Leisure And Hospitality Sector Jobs Plummeted 47% In April

It was the hardest-hit sector last month, with food service workers being impacted the most.

Leisure And Hospitality Sector Jobs Plummeted 47% In April
David J. Phillip / AP

The Labor Department's latest jobs report shows April was a historically devastating month for American workers, with 20.5 million jobs lost. For perspective — jobs fell by less than 1 million in March.

The report, released Friday morning, shows the unemployment rate rose to a historic 14.7%. That's up from 4.4% in March and the highest rate since the Great Depression. 

Prior to the coronavirus pandemic, the U.S. had seen record unemployment and marked a decade of job gains. But over the past few months, layoffs have swelled due to effects of the coronavirus pandemic — millions of Americans have filed for unemployment every week since late March. 

Overall, the average hourly wage for workers increased by about a dollar an hour. This likely reflects the fact that most lost jobs were among lower-paid workers.

The hardest-hit sector was leisure and hospitality, losing almost half its jobs in April. About three-fourths of lost jobs in that sector were food service jobs with an increase of 5.5 million newly unemployed. Over a million arts, entertainment and recreation workers and more than 800,000 accommodation workers lost jobs as well.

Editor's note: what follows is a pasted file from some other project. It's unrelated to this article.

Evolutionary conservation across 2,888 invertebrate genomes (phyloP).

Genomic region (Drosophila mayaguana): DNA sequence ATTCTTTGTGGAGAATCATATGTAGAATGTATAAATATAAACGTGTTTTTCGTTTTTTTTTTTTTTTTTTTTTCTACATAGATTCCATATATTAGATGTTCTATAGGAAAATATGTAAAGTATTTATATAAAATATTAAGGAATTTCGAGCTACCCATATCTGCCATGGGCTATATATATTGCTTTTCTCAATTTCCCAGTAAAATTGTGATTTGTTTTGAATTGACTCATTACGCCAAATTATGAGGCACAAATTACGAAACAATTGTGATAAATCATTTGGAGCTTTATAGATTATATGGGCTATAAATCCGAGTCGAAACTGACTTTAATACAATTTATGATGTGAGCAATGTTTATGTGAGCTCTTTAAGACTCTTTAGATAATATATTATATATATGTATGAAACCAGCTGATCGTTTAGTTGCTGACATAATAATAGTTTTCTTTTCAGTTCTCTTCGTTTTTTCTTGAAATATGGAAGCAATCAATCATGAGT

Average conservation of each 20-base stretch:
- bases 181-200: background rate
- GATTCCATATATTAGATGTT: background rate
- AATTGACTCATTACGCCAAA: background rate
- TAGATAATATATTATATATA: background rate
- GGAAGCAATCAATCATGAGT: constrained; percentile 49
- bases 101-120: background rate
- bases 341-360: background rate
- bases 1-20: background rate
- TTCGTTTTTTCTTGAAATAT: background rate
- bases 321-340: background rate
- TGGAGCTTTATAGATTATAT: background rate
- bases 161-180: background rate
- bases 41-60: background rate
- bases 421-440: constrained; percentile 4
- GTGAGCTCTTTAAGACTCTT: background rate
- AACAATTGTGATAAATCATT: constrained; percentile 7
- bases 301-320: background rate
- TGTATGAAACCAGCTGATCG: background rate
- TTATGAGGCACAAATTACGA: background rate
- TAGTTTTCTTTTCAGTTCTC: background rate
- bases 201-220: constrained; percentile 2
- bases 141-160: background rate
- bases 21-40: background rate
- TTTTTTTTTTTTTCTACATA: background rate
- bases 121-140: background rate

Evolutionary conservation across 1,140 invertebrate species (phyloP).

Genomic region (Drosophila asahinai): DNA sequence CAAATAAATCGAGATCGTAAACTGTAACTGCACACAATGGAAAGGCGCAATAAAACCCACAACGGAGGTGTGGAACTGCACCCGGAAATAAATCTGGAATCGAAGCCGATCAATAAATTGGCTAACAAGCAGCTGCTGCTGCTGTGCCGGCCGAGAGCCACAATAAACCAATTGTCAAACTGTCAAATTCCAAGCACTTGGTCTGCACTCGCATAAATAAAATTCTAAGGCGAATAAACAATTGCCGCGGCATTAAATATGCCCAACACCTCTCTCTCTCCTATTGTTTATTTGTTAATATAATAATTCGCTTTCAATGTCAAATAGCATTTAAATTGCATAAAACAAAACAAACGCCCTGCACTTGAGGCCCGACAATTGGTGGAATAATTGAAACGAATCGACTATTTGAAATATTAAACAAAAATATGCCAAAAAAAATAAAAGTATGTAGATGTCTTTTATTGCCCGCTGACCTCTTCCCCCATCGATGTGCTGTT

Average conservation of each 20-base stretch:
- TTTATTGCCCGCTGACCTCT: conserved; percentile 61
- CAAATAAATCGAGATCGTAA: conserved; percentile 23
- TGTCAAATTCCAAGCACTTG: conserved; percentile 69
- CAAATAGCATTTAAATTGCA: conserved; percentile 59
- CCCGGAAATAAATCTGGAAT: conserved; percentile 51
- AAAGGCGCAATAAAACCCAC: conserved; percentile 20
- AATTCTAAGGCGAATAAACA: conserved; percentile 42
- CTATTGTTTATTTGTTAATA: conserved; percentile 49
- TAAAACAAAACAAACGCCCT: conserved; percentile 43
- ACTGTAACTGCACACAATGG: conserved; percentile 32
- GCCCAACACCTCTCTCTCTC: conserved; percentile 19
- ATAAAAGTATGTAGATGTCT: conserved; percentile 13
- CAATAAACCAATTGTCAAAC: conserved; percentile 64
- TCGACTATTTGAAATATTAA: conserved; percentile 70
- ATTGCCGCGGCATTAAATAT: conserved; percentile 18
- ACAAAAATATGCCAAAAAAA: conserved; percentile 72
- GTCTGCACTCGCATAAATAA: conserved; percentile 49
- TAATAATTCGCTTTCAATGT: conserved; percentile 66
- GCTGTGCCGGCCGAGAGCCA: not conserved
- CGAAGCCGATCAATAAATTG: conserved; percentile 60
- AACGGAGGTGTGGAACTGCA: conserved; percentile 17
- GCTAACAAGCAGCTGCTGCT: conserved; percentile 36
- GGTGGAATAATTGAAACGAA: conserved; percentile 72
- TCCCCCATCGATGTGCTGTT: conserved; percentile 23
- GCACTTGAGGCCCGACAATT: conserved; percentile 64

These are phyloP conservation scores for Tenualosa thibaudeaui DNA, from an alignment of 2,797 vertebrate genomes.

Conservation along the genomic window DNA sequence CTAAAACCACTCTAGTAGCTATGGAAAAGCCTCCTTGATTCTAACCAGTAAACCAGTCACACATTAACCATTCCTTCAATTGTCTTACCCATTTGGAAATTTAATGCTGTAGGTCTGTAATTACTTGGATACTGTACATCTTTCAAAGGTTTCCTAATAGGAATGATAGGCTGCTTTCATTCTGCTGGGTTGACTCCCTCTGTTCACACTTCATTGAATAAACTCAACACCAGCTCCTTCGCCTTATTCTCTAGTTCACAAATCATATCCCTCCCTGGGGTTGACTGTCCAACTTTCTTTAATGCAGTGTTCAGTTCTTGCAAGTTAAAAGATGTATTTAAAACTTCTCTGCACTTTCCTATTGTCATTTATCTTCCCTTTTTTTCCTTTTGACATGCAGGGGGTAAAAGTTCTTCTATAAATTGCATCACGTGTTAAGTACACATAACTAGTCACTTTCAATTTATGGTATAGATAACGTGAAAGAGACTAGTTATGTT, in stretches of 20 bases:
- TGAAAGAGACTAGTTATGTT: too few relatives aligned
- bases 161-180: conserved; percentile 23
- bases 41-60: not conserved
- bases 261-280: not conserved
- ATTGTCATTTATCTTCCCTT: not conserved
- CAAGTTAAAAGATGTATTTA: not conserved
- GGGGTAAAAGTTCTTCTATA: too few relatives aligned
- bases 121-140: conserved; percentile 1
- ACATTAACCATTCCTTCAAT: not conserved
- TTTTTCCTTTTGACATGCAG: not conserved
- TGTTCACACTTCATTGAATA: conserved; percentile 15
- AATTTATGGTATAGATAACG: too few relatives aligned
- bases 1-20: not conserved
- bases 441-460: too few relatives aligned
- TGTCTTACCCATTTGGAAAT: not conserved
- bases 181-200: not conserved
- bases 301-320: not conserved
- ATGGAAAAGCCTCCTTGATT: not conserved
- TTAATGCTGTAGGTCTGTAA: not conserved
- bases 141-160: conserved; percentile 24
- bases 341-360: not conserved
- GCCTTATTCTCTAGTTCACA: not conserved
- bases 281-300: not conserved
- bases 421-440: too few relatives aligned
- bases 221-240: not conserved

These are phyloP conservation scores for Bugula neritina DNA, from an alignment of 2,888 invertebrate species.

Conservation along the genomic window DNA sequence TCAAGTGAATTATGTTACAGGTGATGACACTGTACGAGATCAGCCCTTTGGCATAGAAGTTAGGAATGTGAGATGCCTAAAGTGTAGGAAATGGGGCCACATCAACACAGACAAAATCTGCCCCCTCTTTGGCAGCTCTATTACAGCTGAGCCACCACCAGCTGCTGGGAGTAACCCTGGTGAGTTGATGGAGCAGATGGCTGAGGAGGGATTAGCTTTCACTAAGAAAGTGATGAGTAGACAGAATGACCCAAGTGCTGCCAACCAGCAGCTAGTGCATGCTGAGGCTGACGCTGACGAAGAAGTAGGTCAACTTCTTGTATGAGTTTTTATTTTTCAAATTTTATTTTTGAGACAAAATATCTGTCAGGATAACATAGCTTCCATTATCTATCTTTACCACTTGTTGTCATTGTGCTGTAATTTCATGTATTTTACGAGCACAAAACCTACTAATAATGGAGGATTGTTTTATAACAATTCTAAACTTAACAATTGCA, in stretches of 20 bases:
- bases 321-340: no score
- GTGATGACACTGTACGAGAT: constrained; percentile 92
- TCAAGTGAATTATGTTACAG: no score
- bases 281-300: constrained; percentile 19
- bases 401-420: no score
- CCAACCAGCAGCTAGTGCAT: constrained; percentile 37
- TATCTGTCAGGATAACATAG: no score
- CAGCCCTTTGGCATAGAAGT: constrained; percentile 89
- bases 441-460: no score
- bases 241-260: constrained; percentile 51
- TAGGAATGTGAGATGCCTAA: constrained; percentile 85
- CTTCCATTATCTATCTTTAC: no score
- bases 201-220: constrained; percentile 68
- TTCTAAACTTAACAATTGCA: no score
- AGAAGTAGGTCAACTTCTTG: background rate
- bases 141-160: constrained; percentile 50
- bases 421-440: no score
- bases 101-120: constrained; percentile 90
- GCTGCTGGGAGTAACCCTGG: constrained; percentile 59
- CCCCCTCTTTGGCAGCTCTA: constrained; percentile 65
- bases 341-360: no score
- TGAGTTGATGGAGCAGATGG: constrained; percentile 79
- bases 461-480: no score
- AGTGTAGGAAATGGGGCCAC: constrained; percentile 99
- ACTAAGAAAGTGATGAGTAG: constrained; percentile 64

The next-hardest-hit sector was education and health services. Social assistance — which largely consists of child care — lost over 600,000 jobs. The most-impacted health care workers were dentists, with about half a million jobs lost.

Other sectors hit with a loss of more than 2 million jobs each were professional and business services and retail. Both temp workers and clothing store workers lost hundreds of thousands of jobs. 

It's important to note that even with these high jobless numbers, they still probably don't represent the full impact of the coronavirus pandemic — it doesn't count people who have had their pay reduced or lost hours. 

Contains footage from CNN.

Correction: A previous version of this story included incorrect information about March's unemployment rate. This story has been updated.